6. In an engine having a crankcase, a plurality oi. valves remote from said crankcase, and a valve operating mechanism extending from each valve to said crankcase, each valve operating mechanism comprising a-rocker arm, a push rod and a valve tappet, each valve actuating mechanism having an oil passage therethrough from said tappet to said valve; means for supplying oil under pressure to said oil passages, and means associated with each tappet for limiting the supply of oil to those intervals during which the bearings of the respective valve operating mechanism are under load.

' guide and a port in said tappet registering with said first named port only when said tappet is i" a predetermined position for limiting the quantity of oil supplied to said valve operating mechanisms and for limiting such restrictedsupply of oil to those intervals during which the bearings of the respective valve operating mechanisms are under load.

8. In an engine having a crankcase, a plurality of valves remote from said crankcase, a valve opcrating cam insaid crankcase, and a valve operating mechanism'between each valve and said cam, said valve operating mechanisms each having an oil passage therethrough. and including a hollow valve tappet bearingon said cam and a tappet guide secured in said crankcase, means for supplying .oil under pressure to said tappet guides, a port in each tappet guide, a port in each tappet positioned to register with the port in the tappet guide when the tappet is on the high part oi! the cam, and a plug in each tappet having a channel therein connecting said tappet port with said oil passage.

ANDREW V. D. WILLGOOS.

n 1 s c L A l M E R 2,123,681.-A1|drew V. D. Willgoos, West Hartford, Conn. INTERNAL COMBUSTION ENonmRooxaa ABM Losarcs'rron.

Patent dated July 12, 1938. Disclaimer fi 1ed November '30, 1940, by the assignee, United Aircrafl Corporatwn, the inventor, approving and assenting. 4 Herebi disclaims claims'l, 6, 7, and 8 of said patent.

Gazette December 19', 1940.]

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Cited By (25)

* Cited by examiner, † Cited by third party
Publication number Priority date Publication date Assignee Title
US2419708A (en) * 1946-02-14 1947-04-29 Thompson Prod Inc Lubricant controlling valve spring retainer lock
US2502933A (en) * 1944-06-26 1950-04-04 Wright Aeronautical Corp Rocker box lubrication system
US2572968A (en) * 1947-03-11 1951-10-30 Continental Aviat & Eng Corp Rocker arm construction
US2641235A (en) * 1946-03-14 1953-06-09 Continental Supply Company Engine rocker arm mechanism
US2646780A (en) * 1950-06-15 1953-07-28 Edmund A Kwiecinski Valve tappet adjusting screw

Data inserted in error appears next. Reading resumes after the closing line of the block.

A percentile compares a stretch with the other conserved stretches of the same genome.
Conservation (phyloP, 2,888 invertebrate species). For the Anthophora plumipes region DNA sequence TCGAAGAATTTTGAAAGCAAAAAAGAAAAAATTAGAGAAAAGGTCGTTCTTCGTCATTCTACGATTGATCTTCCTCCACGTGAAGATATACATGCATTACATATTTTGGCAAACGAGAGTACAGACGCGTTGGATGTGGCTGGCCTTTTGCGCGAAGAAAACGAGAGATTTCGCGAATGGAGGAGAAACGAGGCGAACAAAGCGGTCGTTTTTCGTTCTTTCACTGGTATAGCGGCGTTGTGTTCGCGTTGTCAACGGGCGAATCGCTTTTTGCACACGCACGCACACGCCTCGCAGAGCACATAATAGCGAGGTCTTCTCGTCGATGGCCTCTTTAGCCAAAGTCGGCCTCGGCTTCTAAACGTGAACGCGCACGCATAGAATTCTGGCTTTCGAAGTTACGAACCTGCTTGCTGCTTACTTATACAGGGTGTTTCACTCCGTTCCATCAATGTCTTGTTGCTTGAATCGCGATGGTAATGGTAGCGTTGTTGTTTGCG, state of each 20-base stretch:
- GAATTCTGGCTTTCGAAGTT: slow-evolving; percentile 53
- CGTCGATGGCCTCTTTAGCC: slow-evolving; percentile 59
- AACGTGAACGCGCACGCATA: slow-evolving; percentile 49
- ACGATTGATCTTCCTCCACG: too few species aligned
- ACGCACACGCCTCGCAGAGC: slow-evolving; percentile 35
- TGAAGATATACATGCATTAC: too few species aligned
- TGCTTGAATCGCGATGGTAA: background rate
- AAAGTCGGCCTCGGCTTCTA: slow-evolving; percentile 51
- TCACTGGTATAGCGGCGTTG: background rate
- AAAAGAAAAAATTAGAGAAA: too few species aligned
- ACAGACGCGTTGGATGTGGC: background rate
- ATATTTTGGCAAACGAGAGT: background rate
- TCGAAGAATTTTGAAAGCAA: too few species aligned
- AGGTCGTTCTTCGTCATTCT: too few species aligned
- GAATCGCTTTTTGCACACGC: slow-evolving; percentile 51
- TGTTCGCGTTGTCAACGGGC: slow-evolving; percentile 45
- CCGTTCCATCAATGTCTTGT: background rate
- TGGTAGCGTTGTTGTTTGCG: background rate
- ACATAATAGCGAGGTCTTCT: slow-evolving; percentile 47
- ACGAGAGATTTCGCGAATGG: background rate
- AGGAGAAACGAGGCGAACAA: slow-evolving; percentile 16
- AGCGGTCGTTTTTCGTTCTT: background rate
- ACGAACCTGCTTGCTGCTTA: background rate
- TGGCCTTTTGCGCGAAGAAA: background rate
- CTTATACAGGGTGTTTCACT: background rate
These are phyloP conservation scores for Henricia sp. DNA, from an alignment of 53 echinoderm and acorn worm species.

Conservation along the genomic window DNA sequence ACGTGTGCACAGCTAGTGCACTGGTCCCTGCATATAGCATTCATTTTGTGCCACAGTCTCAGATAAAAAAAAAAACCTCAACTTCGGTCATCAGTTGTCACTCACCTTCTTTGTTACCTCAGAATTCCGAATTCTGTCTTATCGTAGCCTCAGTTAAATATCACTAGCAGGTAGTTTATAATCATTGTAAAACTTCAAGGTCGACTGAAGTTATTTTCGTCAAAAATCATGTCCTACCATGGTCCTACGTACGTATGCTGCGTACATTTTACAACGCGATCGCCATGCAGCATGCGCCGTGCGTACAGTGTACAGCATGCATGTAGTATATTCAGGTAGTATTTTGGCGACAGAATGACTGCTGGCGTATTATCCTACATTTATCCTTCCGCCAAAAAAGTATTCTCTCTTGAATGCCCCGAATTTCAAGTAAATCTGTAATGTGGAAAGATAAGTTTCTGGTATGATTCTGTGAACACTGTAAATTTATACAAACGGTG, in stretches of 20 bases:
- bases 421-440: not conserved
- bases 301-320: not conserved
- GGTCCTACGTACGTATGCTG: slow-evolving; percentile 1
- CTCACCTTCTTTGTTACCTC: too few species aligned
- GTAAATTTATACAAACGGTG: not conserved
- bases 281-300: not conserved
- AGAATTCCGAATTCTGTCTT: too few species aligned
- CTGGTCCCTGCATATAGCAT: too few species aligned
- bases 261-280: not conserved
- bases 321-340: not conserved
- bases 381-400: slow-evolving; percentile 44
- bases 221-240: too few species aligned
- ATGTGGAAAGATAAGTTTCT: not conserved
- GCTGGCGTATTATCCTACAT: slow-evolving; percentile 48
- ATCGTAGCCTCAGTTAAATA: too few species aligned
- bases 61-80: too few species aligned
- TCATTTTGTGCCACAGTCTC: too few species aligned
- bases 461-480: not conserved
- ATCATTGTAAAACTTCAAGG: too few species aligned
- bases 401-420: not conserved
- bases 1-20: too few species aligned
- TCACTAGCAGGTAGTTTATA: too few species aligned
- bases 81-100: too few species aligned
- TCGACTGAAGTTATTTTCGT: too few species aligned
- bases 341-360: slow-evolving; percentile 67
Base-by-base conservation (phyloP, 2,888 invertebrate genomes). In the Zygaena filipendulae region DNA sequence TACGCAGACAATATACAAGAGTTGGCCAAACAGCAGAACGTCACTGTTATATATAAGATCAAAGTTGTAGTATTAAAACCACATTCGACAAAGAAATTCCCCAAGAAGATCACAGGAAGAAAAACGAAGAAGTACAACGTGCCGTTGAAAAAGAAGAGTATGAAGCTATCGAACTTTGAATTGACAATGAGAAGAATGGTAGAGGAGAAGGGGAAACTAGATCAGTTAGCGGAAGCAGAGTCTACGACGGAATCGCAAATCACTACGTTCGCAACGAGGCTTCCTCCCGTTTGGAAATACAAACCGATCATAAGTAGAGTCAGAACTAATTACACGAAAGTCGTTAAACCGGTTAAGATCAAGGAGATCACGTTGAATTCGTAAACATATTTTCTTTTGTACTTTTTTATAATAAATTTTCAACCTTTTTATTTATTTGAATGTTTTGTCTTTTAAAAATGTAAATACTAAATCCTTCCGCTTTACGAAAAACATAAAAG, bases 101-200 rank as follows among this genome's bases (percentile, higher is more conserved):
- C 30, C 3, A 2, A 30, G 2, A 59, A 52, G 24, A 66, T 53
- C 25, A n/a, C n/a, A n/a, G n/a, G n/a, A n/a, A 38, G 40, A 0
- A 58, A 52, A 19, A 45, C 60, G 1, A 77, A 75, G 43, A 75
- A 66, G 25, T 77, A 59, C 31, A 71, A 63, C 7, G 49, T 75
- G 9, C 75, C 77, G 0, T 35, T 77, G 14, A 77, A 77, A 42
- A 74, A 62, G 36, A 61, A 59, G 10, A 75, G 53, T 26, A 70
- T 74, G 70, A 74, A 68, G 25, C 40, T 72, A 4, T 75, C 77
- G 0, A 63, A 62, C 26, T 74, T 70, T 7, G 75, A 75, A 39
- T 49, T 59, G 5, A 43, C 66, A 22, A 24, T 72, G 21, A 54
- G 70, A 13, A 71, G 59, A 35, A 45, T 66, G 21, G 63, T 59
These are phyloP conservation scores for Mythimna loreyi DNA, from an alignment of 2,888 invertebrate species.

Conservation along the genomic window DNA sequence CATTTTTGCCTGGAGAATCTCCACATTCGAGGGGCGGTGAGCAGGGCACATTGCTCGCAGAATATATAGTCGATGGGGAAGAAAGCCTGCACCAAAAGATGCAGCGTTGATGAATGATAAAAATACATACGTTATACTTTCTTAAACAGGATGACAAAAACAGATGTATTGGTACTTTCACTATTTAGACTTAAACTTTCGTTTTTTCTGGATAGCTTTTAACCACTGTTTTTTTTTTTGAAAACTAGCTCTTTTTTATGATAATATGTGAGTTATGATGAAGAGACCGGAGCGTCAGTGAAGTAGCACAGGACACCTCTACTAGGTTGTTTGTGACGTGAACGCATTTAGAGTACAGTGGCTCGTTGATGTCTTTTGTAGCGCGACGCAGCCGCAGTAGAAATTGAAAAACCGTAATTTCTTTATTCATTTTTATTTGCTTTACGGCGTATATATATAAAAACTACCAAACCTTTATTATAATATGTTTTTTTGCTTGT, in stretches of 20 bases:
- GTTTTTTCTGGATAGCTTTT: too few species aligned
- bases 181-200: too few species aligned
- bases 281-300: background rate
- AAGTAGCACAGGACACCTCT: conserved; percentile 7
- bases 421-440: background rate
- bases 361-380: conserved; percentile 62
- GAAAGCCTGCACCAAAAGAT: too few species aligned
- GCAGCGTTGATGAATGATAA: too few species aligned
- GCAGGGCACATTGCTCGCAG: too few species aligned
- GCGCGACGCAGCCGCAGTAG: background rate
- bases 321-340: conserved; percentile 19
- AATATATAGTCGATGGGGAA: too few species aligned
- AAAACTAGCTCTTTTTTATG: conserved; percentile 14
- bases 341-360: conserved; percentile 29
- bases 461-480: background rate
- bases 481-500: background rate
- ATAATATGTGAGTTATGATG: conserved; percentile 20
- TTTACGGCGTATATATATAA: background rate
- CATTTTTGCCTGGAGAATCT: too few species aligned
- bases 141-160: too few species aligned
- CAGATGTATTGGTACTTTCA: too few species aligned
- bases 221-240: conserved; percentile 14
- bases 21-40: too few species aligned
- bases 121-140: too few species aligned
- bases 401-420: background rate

US2660949A (en) * 1946-11-16 1953-12-01 Case Co J I Baler
US2727500A (en) * 1951-09-15 1955-12-20 James M Leake Engine rocker arm
US2818843A (en) * 1955-09-15 1958-01-07 Gen Motors Corp Push rod
US2863430A (en) * 1956-04-05 1958-12-09 Thompson Prod Inc Lash adjuster
US2865351A (en) * 1954-08-23 1958-12-23 Gen Motors Corp Lubricating system
US3289657A (en) * 1964-05-25 1966-12-06 Jr John R Winter Valve actuating mechanism
DE1267469B (en) * 1965-01-05 1968-05-02 Motoren Werke Mannheim Ag Lubricating device for the valve drive of an internal combustion engine
US4718379A (en) * 1986-05-27 1988-01-12 Eaton Corporation Rocker arm pivot assembly
US5671707A (en) * 1996-02-28 1997-09-30 Cummins Engine Company, Inc. Rocker level oil shroud
US6513480B1 (en) * 2001-09-20 2003-02-04 General Motors Corporation Pick-up tube for hydraulically-actuated valve deactivation
US20060264151A1 (en) * 2005-04-07 2006-11-23 Traxxas Vehicle suspension for a model vehicle
US20090036021A1 (en) * 2005-04-07 2009-02-05 Brent Whitfield Byers Rocker arm assembly for a model vehicle
USD828460S1 (en) 2017-01-27 2018-09-11 Traxxas, LP Shock tower for a model vehicle
USD839363S1 (en) 2015-09-18 2019-01-29 Traxxas Llp Shock tower for a model vehicle
USD875186S1 (en) 2018-01-10 2020-02-11 Traxxas Lp Upper front suspension arm for a model vehicle
USD896709S1 (en) 2019-06-28 2020-09-22 Traxxas Lp Model vehicle shock tower
USD902090S1 (en) 2019-09-10 2020-11-17 Traxxas Lp Model vehicle lower suspension arm
USD902089S1 (en) 2019-09-10 2020-11-17 Traxxas Llp Model vehicle upper suspension arm
USD905798S1 (en) 2019-06-27 2020-12-22 Traxxas Lp Model vehicle upper suspension arm
USD905799S1 (en) 2019-06-27 2020-12-22 Traxxas Lp Model vehicle lower suspension arm

Cited By (28)

* Cited by examiner, † Cited by third party
Publication number Priority date Publication date Assignee Title
US2502933A (en) * 1944-06-26 1950-04-04 Wright Aeronautical Corp Rocker box lubrication system
US2419708A (en) * 1946-02-14 1947-04-29 Thompson Prod Inc Lubricant controlling valve spring retainer lock
US2641235A (en) * 1946-03-14 1953-06-09 Continental Supply Company Engine rocker arm mechanism
US2660949A (en) * 1946-11-16 1953-12-01 Case Co J I Baler
US2572968A (en) * 1947-03-11 1951-10-30 Continental Aviat & Eng Corp Rocker arm construction
US2646780A (en) * 1950-06-15 1953-07-28 Edmund A Kwiecinski Valve tappet adjusting screw
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USD839363S1 (en) 2015-09-18 2019-01-29 Traxxas Llp Shock tower for a model vehicle
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USD828460S1 (en) 2017-01-27 2018-09-11 Traxxas, LP Shock tower for a model vehicle
USD875186S1 (en) 2018-01-10 2020-02-11 Traxxas Lp Upper front suspension arm for a model vehicle
USD905798S1 (en) 2019-06-27 2020-12-22 Traxxas Lp Model vehicle upper suspension arm
USD905799S1 (en) 2019-06-27 2020-12-22 Traxxas Lp Model vehicle lower suspension arm
USD896709S1 (en) 2019-06-28 2020-09-22 Traxxas Lp Model vehicle shock tower
USD902090S1 (en) 2019-09-10 2020-11-17 Traxxas Lp Model vehicle lower suspension arm
USD902089S1 (en) 2019-09-10 2020-11-17 Traxxas Llp Model vehicle upper suspension arm